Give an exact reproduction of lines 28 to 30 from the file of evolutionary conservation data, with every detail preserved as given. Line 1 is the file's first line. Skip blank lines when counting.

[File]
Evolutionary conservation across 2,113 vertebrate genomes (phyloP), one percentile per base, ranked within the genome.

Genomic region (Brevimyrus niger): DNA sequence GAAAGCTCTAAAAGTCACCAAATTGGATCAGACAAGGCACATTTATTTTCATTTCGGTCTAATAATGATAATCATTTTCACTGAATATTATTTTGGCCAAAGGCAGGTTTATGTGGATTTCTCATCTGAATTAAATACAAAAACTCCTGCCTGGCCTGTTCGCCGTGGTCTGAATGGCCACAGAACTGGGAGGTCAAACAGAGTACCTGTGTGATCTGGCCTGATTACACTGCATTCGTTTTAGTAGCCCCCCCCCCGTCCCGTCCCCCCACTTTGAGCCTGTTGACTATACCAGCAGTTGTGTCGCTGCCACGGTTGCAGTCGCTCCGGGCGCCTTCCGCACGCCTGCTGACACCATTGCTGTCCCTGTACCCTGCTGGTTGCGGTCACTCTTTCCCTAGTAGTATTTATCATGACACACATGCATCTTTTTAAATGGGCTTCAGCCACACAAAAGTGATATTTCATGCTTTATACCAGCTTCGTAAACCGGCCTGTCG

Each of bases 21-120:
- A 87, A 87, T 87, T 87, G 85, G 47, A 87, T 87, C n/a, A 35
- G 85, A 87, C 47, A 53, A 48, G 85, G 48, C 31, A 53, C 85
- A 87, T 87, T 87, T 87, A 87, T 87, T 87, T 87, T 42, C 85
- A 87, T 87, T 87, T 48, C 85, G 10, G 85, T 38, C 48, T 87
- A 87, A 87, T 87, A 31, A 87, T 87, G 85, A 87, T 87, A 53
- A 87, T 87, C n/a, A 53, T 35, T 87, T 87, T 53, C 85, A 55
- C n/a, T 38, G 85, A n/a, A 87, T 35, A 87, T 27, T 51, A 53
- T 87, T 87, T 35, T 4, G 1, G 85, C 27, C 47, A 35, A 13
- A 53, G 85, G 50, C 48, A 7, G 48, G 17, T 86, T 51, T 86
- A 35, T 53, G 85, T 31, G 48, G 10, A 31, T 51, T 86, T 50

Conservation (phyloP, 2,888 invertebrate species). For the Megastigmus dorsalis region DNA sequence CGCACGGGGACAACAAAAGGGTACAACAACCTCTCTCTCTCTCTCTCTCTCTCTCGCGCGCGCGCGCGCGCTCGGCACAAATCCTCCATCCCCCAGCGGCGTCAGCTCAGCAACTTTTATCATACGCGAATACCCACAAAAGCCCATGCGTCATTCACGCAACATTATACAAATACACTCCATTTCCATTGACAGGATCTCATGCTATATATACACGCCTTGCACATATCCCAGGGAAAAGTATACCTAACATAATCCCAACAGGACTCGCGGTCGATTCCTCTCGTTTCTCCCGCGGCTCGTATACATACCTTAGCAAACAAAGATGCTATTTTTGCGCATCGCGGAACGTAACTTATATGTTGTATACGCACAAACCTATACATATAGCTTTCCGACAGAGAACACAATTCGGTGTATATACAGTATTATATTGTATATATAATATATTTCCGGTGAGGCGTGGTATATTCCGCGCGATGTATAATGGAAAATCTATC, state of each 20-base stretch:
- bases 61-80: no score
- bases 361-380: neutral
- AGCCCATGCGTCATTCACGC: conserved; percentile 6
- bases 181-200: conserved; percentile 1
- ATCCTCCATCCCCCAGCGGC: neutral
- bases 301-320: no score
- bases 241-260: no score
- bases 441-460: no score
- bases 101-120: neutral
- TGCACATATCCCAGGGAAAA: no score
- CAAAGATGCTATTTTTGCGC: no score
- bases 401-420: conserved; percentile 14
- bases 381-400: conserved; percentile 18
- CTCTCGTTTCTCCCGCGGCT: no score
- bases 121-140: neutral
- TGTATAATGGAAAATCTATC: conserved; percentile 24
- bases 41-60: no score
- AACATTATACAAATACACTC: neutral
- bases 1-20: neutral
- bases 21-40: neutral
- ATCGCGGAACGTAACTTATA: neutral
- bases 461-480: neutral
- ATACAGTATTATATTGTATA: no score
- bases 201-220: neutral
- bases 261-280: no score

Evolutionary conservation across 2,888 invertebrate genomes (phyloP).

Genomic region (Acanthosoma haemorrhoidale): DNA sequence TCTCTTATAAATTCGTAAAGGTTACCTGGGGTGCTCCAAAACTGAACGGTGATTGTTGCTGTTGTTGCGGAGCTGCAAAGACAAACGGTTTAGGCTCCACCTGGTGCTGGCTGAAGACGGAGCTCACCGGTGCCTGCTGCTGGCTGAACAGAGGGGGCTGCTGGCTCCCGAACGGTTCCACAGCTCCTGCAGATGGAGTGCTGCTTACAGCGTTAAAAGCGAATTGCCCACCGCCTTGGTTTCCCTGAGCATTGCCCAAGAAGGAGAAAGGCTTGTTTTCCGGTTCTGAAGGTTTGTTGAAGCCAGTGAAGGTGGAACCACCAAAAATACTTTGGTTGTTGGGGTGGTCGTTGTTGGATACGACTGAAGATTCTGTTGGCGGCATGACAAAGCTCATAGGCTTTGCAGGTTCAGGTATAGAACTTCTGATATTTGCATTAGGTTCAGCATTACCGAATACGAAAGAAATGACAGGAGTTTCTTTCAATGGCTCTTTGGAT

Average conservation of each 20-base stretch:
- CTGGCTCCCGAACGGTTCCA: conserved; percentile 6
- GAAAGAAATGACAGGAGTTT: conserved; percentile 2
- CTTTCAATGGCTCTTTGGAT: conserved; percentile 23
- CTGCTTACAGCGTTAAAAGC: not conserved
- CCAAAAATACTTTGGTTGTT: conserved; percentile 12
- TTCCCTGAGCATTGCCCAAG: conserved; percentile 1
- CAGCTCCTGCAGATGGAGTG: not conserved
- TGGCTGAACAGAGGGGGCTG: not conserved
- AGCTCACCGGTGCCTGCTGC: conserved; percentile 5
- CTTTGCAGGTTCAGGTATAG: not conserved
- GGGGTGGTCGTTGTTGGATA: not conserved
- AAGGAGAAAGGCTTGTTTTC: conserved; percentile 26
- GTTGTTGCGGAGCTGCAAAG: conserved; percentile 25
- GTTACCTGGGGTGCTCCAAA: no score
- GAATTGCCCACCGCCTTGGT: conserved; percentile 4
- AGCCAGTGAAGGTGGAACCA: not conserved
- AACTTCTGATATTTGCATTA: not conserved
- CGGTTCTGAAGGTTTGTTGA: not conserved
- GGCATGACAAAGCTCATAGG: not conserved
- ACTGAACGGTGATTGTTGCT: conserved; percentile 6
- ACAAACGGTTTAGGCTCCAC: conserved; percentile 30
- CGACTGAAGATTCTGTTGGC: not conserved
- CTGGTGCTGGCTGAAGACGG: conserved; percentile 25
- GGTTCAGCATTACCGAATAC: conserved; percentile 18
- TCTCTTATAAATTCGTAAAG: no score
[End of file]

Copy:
- CTCTCGTTTCTCCCGCGGCT: no score
- bases 121-140: neutral
- TGTATAATGGAAAATCTATC: conserved; percentile 24